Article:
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No small miracle

High-powered intervention saved the day for `Guide to Recognizing Your Saints.'

September 29, 2006|Mary McNamara | Times Staff Writer

WHILE making the semiautobiographical "A Guide to Recognizing Your Saints," first-time writer-director Dito Montiel learned a few things that might be worth sharing with the group. Like, if you're going to tell a young actor that his character's reaction might include throwing a table through a window, it would be prudent to inform the assistant director and possibly the actress standing next to the window. Also a prop window would be nice.

Or, when casting characters based on your parents and friends, you are going to have to let go of the physical details even though this will be extremely difficult. Or that using kids straight off the street in crucial roles may sound like a great, gritty indie idea, but there is such a thing as a schedule and a budget, and actual actors will help you meet both of these. Finally, while it is beneficial to recognize one's personal saints, it is even more important to trust them.

Fortunately for Montiel, who at 35 has had one of those bicoastal-eclectic careers -- lead singer for Gutterboy, punk rock memoirist, Calvin Klein underwear model -- the saints involved in making this movie proved to be stalwart and well connected.

The film, which lands in theaters today and is based on Montiel's almost stream-of-consciousness memoir about growing up in Queens and the downtown New York punk scene, has already picked up awards at the Sundance and Venice Film festivals.

"Usually when you hear a story like this," Montiel said, "you find out the guy's last name is Murdoch or something. My father was a typewriter mechanic, but I just happened to fall into the hands of Robert Downey Jr., Trudie Styler and Sting."

Downey, who stars as the adult Dito in "Saints," met Montiel through composer Jonathan Elias, who, fittingly, did the score for "Saints."

"Dito was still in Gutterboy, and I'd go down to the studio and you'd walk by the recording booth and there'd be this buff guy wearing nothing but combat boots, screaming," Downey says. "And Jonathan would say, 'Oh, yeah, that's Dito, he's doing vocals, and he can't seem to keep his clothes on when he does vocals,' and I'm like, 'Whoa, I thought I was crazy.' "

They kept in touch through good times and bad, and three years ago, when Montiel's memoir came out, it was Downey who said, "You want to make a movie?"

A few weeks later, Downey had called Styler, another old friend, who has a production company and is married to Sting. The two, friends since the "Chaplin" days, had long talked of working on a project together. Although the book's experiential form did not lend itself immediately to a screenplay, Styler said she was drawn to the struggle of the main character to leave his family, particularly his father, and his neighborhood.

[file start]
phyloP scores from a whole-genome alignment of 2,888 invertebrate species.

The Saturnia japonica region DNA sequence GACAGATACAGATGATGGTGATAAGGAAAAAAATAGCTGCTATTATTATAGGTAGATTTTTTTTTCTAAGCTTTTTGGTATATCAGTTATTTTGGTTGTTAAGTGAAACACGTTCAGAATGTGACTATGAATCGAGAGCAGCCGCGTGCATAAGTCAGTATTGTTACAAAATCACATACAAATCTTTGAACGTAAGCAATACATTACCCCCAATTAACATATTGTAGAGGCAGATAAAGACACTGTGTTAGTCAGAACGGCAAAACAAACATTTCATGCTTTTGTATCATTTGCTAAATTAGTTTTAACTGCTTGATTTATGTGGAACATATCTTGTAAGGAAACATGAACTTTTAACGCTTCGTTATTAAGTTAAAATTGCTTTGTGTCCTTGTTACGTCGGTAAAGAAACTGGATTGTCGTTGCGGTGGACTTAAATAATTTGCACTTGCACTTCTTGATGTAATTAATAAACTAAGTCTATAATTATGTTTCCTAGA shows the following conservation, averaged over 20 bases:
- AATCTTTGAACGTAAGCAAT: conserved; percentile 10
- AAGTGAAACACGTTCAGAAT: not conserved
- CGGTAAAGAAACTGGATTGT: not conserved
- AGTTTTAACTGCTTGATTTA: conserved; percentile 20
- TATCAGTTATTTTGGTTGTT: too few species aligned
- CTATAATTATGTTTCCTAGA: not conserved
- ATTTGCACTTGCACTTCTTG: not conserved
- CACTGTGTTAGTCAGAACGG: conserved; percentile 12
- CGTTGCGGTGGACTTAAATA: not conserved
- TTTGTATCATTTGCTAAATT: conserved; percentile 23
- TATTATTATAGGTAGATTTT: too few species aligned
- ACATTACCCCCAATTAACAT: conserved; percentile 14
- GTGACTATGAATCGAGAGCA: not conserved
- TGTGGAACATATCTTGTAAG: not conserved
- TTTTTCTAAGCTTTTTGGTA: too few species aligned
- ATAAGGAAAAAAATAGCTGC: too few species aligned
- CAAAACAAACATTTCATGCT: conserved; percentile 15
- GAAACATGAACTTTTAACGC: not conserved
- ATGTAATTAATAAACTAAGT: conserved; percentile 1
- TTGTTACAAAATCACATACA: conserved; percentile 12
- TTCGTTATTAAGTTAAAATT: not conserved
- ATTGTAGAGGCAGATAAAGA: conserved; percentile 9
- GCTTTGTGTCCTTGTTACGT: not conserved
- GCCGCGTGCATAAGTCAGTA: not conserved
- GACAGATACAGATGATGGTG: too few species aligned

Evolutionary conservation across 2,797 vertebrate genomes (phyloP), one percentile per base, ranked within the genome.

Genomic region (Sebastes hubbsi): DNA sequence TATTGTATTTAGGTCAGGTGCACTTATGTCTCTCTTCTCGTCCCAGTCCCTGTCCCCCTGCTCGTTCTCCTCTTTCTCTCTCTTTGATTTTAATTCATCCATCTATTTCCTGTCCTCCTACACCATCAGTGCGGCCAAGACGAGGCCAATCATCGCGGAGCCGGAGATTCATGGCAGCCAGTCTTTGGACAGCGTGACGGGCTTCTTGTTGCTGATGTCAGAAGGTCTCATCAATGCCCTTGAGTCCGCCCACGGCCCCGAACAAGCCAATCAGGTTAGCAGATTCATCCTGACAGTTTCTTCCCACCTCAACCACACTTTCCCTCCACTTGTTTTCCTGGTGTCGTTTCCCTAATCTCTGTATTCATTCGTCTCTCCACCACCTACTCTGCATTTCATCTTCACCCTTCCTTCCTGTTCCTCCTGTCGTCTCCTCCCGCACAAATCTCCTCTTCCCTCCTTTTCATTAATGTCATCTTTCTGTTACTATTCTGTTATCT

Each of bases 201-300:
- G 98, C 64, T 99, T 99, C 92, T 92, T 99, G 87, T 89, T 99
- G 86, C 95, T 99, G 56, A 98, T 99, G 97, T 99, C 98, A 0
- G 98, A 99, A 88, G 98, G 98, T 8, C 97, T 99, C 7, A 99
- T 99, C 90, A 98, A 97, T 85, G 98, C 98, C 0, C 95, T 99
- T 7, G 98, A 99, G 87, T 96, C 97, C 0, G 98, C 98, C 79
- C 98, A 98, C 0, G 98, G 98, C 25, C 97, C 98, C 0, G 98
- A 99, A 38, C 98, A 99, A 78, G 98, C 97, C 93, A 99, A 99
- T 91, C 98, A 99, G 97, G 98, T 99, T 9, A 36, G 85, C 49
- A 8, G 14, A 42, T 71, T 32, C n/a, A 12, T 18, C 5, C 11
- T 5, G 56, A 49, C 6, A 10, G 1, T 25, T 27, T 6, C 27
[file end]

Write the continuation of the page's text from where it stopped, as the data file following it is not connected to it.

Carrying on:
"I really related to that," she says. "I wanted to be an actress, which my dad did not understand at all. No one on my street wanted to be an actress; they were all off to work in the factory. I felt like he didn't see me, so I left in a dark cloud, spent years in the wilderness and came back when their health was bad. It's a universal story, I think."

The film follows similar lines -- in coming of age, the young Dito realizes he wants something more from his life than the often-violent streets of Queens can offer him; his father sees this desire as a rejection of him. In returning years later, the adult Dito must come to terms with the aftermath of his departure.

To carve this narrative from the book, Styler had to lock Montiel and Downey in her apartment for a few weeks. Which could not have been easy, since the two men have the nervous energy of espresso-fueled 5-year-olds and a tendency toward syntax that winds on for days. "And occasionally Sting would pass by and say, 'Why don't you do it this way?' " says Downey. "Which was very helpful."

Once he got started though, Montiel says, the script came easily, quickly landing him a spot at the Sundance Lab -- although he was such a neophyte, he didn't even know this was a good thing. "I get this call and I'm like, 'OK, thanks.' Then I called Robert and Trudie and asked them, 'Is this some sort of scam?' "

Meanwhile, Montiel had decided he wanted to direct, and Downey seconded it. "I look back and it was such a crazy, disillusioned process," Montiel says. "But at the time it seemed completely normal. It's my film, of course I would direct it."

Aside from one two-minute short, however, he had never directed a film, and, as Styler pointed out, this was a bit of a problem. "Trudie called me and said, 'So now Mr. Downey thinks you can direct. OK, go make a short film with him and get back to me.' "

But even with the short, the Sundance Lab cachet and Downey attached as star and co-producer, scaring up the $2 million they needed wasn't easy. "I have never had financing fall out so many times," Styler says. "But in the end I figured it was because we were in bed with the wrong people."

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